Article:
The death penalty does not protect society from further crimes of violence in any way. Eleven additional studies from the National Criminal Justice Reference Service database for the period 1980-1998 all fail to find any general or specific deterrent or any incapacitive impact from the use of the death penalty (Bailey, W.C. and R.D. Peterson. 1994.Murder, Capital Punishment, and Deterrence: A Review of the Evidenceand an Examination of Police Killings. Journal of Social Issues 50, 2: 53-74; Cheatwood, D. 1993. Capital Punishmentand the Deterrence of Violent Crime in Comparable Counties. Criminal Justice Review 18, 2: 165-181; Grogger, J. 1990. Deterrent Effect of Capital Punishment: An Analysis of Daily Homicide Counts. Journal of the American Statistical Association 85, 410: 295-303; Decker, S. H. and C. W. Kohfeld. 1990. Deterrent Effect of Capital Punishment in the Five Most Active Execution States: A Time Series Analysis. Criminal Justice Review 15, 2: 173-191; Decker, S.H. and C.W. Kohfeld. 1987. Empirical Analysis of the Effect of the Death Penalty in Missouri. Journal of Crime and Justice 10, 1: 23-46; Decker, S.H. and C. W. Kohfeld. 1986.Deterrent Effect of Capital Punishment in Florida: A Time Series Analysis. Criminal Justice Policy Review 1, 4: 422-437; Decker, S.H. and S.W. Kohfeld. 1984. Deterrence Study of the Death Penalty in Illinois, 1933-1980. Journal of Criminal Justice 12, 4: 367-377; Archer, D., R. Gartner and M. Beittel. 1983. Homicide and the Death Penalty - A Cross-National Test of a Deterrence Hypothesis. Journal of Criminal Law and Criminology 74, 3: 991-1013; Forst, B. 1983. Capital Punishment and Deterrence - Conflicting Evidence?Journal of Criminal Law and Criminology 74, 3: 927-942).
The Brutalization Effect of the Death Penalty
Neither incapacitation nor deterrence theories are supported by the scientific research on capital punishment. In most public policy debates the burden of proof is on those advocating a measure to demonstrate its effectiveness. If that were the case in the death penalty debate adherents would fail miserably. But the fact is that the death penalty not only doesn’t deter murder, it encourages people to kill.
Studies of capital punishment have consistently shown that homicide actually increases in the time period surrounding an execution. Social scientists refer to this as the "brutalization effect." Execution stimulates homicides in three ways: (1) executions desensitize the public to the immorality of killing, increasing the probability that some people will be motivated to kill; (2) the state legitimizes the notion that vengeance for past misdeeds is acceptable; and (3) executions also have an imitation effect, where people actually follow the example set by the state, after all, people feel if the government can kill its enemies, so can they (Bowers and Pierce, 1980; King, 1978, Forst. 1983).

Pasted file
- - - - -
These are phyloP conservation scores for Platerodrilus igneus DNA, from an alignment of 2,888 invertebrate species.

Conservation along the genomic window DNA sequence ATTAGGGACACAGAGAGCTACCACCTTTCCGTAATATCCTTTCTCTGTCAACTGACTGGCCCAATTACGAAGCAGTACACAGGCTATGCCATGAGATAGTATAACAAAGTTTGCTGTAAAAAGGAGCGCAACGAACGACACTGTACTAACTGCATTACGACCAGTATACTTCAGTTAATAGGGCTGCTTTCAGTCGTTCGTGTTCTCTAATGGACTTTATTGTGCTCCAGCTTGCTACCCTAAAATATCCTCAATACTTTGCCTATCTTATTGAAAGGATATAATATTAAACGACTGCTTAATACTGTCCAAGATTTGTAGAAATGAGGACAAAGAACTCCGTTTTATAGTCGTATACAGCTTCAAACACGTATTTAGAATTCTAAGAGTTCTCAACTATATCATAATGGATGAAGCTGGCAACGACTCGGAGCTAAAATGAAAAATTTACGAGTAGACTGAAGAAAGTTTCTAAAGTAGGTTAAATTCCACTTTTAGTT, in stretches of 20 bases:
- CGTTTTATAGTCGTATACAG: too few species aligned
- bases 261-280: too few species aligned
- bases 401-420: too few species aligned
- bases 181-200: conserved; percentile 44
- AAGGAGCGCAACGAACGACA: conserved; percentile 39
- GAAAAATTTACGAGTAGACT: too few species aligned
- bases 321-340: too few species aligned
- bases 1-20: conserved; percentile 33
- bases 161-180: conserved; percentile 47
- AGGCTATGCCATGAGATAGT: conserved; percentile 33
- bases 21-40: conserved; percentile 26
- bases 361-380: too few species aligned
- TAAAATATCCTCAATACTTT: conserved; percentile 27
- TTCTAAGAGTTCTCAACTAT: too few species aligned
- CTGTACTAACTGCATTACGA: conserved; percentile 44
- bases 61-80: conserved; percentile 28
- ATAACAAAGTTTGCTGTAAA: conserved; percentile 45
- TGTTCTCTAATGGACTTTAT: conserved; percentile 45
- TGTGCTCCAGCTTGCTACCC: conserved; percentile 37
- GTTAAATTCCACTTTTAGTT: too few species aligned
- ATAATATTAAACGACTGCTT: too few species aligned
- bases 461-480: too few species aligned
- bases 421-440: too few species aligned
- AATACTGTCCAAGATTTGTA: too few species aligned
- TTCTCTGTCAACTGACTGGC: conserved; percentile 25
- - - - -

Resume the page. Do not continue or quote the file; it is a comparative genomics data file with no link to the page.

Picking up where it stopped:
Let me clear here. The scientific evidence on the brutalization effect
is compelling. We are not talking about one or two speculative studies.
We are talking about a body of research that has found over and over again,
in state after state, that the use of the death penalty increases, and
often sharply increases, the number of homicides. Let me be specific:
Criminologists and criminal justice scholars are constrained to make their judgments on facts and scientifically valid and reliable scholarly research. It is the judgment of the overwhelming majority of criminologists and criminal justice scholars that the death penalty is bad policy and is in fact criminogenic in its social impact. The American Society of Criminology, an organization made up of the best researchers and scholars in the country, has strongly condemned the death penalty:
Be it resolved that because social science research has demonstrated the death penalty to be racist in application and social science research has found no consistent evidence of crime deterrence through execution, the ASC publicly condemns this form of punishment and urges its members to use their professional skills in legislatures and the courts to seek a speedy abolition of this form of punishment (ASC Annual Meeting, Montreal, 1987).
The scientific evidence on the death penalty is clear and unequivocal.
The use of the death penalty in American society is the rough equivalent
of a person hitting himself or herself repeatedly on the head with a hammer
in order to treat a headache resulting from a brain tumor. It can only
make a very bad situation much worse. This judgment is not based upon vague
conceptions of morality or popular formulations of common sense or the
vagaries of political opinion, it is based on rigorous evaluation of the
state's two primary responsibilities: (1) to protect the public health
and safety; and (2) to provide equity, fairness and justice to its citizens.
The death penalty is anathema to both goals. It is the worst kind of crime-control